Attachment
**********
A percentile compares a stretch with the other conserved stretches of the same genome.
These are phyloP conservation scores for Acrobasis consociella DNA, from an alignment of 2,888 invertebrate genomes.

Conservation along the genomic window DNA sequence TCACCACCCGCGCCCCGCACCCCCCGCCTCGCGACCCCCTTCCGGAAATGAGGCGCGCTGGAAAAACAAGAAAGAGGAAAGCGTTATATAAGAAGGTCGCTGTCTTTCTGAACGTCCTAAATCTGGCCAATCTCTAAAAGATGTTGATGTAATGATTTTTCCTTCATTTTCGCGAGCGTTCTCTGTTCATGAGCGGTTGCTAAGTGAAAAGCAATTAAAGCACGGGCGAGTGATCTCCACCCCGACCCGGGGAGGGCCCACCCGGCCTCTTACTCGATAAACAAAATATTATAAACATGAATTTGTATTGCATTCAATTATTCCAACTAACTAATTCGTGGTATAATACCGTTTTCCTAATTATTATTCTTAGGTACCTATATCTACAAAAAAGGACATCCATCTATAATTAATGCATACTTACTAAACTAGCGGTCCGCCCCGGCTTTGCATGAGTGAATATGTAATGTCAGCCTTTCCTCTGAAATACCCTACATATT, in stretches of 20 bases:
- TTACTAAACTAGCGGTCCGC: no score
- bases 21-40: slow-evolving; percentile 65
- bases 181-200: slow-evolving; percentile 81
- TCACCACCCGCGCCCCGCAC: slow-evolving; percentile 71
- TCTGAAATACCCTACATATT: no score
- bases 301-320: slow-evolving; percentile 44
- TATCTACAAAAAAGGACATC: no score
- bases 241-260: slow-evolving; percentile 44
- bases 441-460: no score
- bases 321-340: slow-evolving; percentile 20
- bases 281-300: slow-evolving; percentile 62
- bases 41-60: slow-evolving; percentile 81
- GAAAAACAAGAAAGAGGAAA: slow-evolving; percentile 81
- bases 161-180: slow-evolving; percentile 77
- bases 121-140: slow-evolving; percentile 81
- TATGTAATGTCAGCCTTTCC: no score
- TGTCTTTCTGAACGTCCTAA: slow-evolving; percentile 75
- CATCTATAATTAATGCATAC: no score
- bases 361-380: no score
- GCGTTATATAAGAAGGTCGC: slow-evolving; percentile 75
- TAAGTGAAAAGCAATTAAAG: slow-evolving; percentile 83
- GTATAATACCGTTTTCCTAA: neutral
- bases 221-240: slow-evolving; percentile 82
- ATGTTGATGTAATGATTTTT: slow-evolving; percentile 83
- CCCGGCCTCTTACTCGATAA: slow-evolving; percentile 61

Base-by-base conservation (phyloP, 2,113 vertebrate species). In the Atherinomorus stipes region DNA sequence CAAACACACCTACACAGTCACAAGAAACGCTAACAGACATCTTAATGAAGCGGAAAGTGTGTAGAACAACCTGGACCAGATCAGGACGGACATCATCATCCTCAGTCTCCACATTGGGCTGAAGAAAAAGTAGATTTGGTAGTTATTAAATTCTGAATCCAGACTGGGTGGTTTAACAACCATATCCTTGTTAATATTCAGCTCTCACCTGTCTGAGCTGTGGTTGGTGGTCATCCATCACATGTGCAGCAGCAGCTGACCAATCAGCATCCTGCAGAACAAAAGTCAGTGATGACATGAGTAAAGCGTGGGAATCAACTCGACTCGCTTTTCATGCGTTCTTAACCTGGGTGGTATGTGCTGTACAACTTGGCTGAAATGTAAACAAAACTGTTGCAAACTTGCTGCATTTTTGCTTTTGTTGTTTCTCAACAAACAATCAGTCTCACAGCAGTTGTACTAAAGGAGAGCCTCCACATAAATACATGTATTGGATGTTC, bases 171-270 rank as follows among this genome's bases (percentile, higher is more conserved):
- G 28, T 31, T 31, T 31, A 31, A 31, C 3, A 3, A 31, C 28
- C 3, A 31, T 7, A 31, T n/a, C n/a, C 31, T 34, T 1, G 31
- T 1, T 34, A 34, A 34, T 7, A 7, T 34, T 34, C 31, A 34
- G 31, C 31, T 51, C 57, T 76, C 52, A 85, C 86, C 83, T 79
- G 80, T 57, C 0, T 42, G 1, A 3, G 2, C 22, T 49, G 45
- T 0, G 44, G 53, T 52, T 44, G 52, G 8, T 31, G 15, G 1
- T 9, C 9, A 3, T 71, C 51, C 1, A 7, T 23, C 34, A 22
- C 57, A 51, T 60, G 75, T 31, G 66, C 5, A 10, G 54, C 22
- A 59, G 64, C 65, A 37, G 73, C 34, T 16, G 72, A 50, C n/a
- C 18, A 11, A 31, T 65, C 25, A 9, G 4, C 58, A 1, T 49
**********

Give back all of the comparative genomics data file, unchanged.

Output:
A percentile compares a stretch with the other conserved stretches of the same genome.
These are phyloP conservation scores for Acrobasis consociella DNA, from an alignment of 2,888 invertebrate genomes.

Conservation along the genomic window DNA sequence TCACCACCCGCGCCCCGCACCCCCCGCCTCGCGACCCCCTTCCGGAAATGAGGCGCGCTGGAAAAACAAGAAAGAGGAAAGCGTTATATAAGAAGGTCGCTGTCTTTCTGAACGTCCTAAATCTGGCCAATCTCTAAAAGATGTTGATGTAATGATTTTTCCTTCATTTTCGCGAGCGTTCTCTGTTCATGAGCGGTTGCTAAGTGAAAAGCAATTAAAGCACGGGCGAGTGATCTCCACCCCGACCCGGGGAGGGCCCACCCGGCCTCTTACTCGATAAACAAAATATTATAAACATGAATTTGTATTGCATTCAATTATTCCAACTAACTAATTCGTGGTATAATACCGTTTTCCTAATTATTATTCTTAGGTACCTATATCTACAAAAAAGGACATCCATCTATAATTAATGCATACTTACTAAACTAGCGGTCCGCCCCGGCTTTGCATGAGTGAATATGTAATGTCAGCCTTTCCTCTGAAATACCCTACATATT, in stretches of 20 bases:
- TTACTAAACTAGCGGTCCGC: no score
- bases 21-40: slow-evolving; percentile 65
- bases 181-200: slow-evolving; percentile 81
- TCACCACCCGCGCCCCGCAC: slow-evolving; percentile 71
- TCTGAAATACCCTACATATT: no score
- bases 301-320: slow-evolving; percentile 44
- TATCTACAAAAAAGGACATC: no score
- bases 241-260: slow-evolving; percentile 44
- bases 441-460: no score
- bases 321-340: slow-evolving; percentile 20
- bases 281-300: slow-evolving; percentile 62
- bases 41-60: slow-evolving; percentile 81
- GAAAAACAAGAAAGAGGAAA: slow-evolving; percentile 81
- bases 161-180: slow-evolving; percentile 77
- bases 121-140: slow-evolving; percentile 81
- TATGTAATGTCAGCCTTTCC: no score
- TGTCTTTCTGAACGTCCTAA: slow-evolving; percentile 75
- CATCTATAATTAATGCATAC: no score
- bases 361-380: no score
- GCGTTATATAAGAAGGTCGC: slow-evolving; percentile 75
- TAAGTGAAAAGCAATTAAAG: slow-evolving; percentile 83
- GTATAATACCGTTTTCCTAA: neutral
- bases 221-240: slow-evolving; percentile 82
- ATGTTGATGTAATGATTTTT: slow-evolving; percentile 83
- CCCGGCCTCTTACTCGATAA: slow-evolving; percentile 61

Base-by-base conservation (phyloP, 2,113 vertebrate species). In the Atherinomorus stipes region DNA sequence CAAACACACCTACACAGTCACAAGAAACGCTAACAGACATCTTAATGAAGCGGAAAGTGTGTAGAACAACCTGGACCAGATCAGGACGGACATCATCATCCTCAGTCTCCACATTGGGCTGAAGAAAAAGTAGATTTGGTAGTTATTAAATTCTGAATCCAGACTGGGTGGTTTAACAACCATATCCTTGTTAATATTCAGCTCTCACCTGTCTGAGCTGTGGTTGGTGGTCATCCATCACATGTGCAGCAGCAGCTGACCAATCAGCATCCTGCAGAACAAAAGTCAGTGATGACATGAGTAAAGCGTGGGAATCAACTCGACTCGCTTTTCATGCGTTCTTAACCTGGGTGGTATGTGCTGTACAACTTGGCTGAAATGTAAACAAAACTGTTGCAAACTTGCTGCATTTTTGCTTTTGTTGTTTCTCAACAAACAATCAGTCTCACAGCAGTTGTACTAAAGGAGAGCCTCCACATAAATACATGTATTGGATGTTC, bases 171-270 rank as follows among this genome's bases (percentile, higher is more conserved):
- G 28, T 31, T 31, T 31, A 31, A 31, C 3, A 3, A 31, C 28
- C 3, A 31, T 7, A 31, T n/a, C n/a, C 31, T 34, T 1, G 31
- T 1, T 34, A 34, A 34, T 7, A 7, T 34, T 34, C 31, A 34
- G 31, C 31, T 51, C 57, T 76, C 52, A 85, C 86, C 83, T 79
- G 80, T 57, C 0, T 42, G 1, A 3, G 2, C 22, T 49, G 45
- T 0, G 44, G 53, T 52, T 44, G 52, G 8, T 31, G 15, G 1
- T 9, C 9, A 3, T 71, C 51, C 1, A 7, T 23, C 34, A 22
- C 57, A 51, T 60, G 75, T 31, G 66, C 5, A 10, G 54, C 22
- A 59, G 64, C 65, A 37, G 73, C 34, T 16, G 72, A 50, C n/a
- C 18, A 11, A 31, T 65, C 25, A 9, G 4, C 58, A 1, T 49